legs for.jpgSecond, I present myself as a confident and very capable person. Therefore, that is how people treat me. My fears of having people feel sorry for me and think I need assistance have not become a reality. They don’t think this because I give them no reason to. Whether I am using my prosthetic or my crutches, I present myself as a confident, capable person and that is how I am treated. Recently I had a conversation with a member at the gym where I work. We first met a year ago while I was taking an highly intensive exercise class. In the class I was not wearing my prosthetic, just hopping around one legged and conquering the moves better than the rest of the class. She said to me, “I never felt sorry for you, because you don’t give people any reason to.” Given this wonderful complement, how could I not feel I have achieved a normal life?

Third, I became determined to live my life without limitations. There really is nothing I don’t do. In fact, I do more than what most healthy two-legged people do. I ask and accept no further assistance than anyone else would have or need. I made myself completely capable and independent by learning to do things one legged, with crutches or with the prosthetic. This way I never find myself disabled. I immersed myself into physical fitness and sport. Through my fitness workouts I’ve gain incredible balance, strength and endurance. This has resulted in being a confident and very capable person who can lead a normal life.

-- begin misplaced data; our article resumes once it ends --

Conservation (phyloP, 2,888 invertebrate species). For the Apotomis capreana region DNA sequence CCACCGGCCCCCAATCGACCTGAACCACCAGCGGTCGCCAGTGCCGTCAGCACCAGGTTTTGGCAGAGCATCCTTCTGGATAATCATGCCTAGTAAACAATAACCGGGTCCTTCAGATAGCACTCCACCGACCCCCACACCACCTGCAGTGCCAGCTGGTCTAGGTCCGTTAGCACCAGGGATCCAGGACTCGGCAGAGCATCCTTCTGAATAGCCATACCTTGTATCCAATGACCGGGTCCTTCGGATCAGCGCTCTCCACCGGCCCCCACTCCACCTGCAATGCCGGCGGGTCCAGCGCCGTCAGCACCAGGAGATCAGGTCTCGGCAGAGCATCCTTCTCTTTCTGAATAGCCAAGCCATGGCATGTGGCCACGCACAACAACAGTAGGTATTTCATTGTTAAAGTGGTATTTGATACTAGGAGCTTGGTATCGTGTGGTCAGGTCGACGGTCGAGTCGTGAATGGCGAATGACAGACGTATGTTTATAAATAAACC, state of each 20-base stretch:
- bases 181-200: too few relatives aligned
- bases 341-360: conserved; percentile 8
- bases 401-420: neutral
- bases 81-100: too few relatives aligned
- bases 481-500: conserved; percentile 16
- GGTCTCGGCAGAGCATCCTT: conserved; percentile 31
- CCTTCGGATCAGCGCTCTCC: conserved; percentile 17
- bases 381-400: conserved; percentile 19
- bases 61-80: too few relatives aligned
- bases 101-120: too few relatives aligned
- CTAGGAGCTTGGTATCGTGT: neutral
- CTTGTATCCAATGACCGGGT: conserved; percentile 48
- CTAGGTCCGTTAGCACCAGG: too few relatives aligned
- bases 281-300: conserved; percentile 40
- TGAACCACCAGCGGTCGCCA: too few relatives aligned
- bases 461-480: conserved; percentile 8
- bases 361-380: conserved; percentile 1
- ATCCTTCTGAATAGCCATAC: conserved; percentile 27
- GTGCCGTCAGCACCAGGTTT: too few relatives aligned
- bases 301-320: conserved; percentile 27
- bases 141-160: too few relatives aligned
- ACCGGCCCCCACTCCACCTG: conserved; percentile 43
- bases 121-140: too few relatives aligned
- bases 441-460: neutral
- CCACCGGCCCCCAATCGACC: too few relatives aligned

Fourth, the thing that has most made me realize that I have truly achieved normal life is my new career. I work as a personal trainer at a very busy gym. I train people less than half my age with twice as many legs who aspire to do what I can. It is just mind-blowing! Each day I show up to work I am the only amputee there, however the only thing different between me any of the other trainers is basically “cosmetic” – my robotic leg. I work with trainers half my age and recently competed in a physical challenge with them. I didn’t win the challenge, but I didn’t finish last by any means. If the prosthesis is not seen, no one has any idea there is anything different about me. But I never cover it; I wear shorts every day and display being an amputee with pride. I do my job 100% with no accommodations, always present myself as a confident trainer, and there is no one in that gym – clients, supervisors or coworkers – that treats me one bit different or expects any less of me then they would anyone else. Yes, I am asked daily about how I lost my leg by clients and members, but that’s great as it shows I’m approachable and once again normal. I leap on 30” boxes, flip 175 lb. tires, perform 100 burpees in a row, all on one leg without my prosthesis. Wearing my prosthesis, I broad jump 7 to 8 ft, leap, skip and lunge forward, backward and laterally. While training clients and teaching classes, I tell one-legged jokes and often pull my leg off just to prove anything is possible. Yet, I walk through the gym, train clients and teach high-intensity metabolic classes, demonstrating each exercise, not giving being an amputee a thought with a feeling of complete normalcy.